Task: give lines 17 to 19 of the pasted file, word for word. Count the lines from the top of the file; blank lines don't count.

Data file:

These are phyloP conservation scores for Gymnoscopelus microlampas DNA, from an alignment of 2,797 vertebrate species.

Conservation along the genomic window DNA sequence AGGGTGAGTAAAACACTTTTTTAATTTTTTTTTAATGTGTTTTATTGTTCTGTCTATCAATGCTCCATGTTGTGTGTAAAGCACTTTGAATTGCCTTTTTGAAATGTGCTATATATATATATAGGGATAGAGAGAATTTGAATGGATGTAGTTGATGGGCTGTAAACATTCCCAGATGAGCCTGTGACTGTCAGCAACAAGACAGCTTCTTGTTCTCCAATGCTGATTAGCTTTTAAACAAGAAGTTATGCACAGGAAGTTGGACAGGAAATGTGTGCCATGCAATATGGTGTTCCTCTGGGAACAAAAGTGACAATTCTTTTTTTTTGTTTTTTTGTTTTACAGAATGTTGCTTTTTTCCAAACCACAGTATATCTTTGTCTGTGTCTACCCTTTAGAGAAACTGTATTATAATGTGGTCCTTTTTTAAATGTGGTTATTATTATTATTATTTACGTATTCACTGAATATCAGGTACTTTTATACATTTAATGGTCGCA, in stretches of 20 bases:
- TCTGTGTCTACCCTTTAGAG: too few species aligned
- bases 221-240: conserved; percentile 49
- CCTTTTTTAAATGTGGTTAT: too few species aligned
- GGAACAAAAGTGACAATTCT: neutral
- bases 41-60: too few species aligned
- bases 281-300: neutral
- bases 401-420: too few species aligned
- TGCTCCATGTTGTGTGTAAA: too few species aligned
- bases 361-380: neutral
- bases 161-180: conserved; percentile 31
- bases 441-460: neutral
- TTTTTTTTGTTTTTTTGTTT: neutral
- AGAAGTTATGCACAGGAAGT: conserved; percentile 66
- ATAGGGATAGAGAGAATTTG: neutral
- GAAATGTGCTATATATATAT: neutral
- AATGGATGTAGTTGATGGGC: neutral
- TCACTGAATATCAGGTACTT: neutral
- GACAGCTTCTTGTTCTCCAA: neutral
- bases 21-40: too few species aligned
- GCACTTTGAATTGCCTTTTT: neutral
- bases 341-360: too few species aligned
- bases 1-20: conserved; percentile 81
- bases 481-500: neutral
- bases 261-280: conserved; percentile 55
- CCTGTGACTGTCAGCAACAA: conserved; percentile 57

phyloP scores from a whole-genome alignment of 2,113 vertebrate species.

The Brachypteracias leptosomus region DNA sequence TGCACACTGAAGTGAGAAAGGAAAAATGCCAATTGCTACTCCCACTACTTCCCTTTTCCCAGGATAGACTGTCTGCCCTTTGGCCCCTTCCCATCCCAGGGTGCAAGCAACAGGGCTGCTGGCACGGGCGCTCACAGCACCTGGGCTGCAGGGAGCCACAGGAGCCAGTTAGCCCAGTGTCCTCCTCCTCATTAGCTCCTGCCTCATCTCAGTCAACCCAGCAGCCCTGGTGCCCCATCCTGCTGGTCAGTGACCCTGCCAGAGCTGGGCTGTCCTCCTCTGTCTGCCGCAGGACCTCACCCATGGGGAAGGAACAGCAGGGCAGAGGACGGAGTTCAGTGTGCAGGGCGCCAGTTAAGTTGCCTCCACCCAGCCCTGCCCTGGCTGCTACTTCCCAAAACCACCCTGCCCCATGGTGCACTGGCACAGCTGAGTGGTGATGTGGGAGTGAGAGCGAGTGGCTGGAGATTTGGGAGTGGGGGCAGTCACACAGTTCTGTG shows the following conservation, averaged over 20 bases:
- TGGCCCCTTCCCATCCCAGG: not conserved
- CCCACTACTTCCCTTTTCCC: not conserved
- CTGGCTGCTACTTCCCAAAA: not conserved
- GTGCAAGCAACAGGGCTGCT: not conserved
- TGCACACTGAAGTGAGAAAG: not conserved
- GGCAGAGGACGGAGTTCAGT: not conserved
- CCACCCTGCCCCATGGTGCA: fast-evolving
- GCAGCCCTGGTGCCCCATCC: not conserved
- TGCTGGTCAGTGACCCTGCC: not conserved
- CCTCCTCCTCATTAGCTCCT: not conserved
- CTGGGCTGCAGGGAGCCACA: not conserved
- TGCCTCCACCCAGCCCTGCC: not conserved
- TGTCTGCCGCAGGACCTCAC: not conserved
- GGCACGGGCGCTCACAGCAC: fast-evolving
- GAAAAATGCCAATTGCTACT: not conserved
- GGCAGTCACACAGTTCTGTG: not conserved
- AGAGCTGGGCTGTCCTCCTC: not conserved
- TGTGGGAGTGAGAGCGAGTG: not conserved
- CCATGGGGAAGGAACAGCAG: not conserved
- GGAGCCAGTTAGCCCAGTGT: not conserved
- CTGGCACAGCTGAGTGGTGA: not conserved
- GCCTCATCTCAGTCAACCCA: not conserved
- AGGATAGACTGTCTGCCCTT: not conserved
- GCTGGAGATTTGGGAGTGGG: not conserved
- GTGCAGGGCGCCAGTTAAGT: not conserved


- GAAATGTGCTATATATATAT: neutral
- AATGGATGTAGTTGATGGGC: neutral
- TCACTGAATATCAGGTACTT: neutral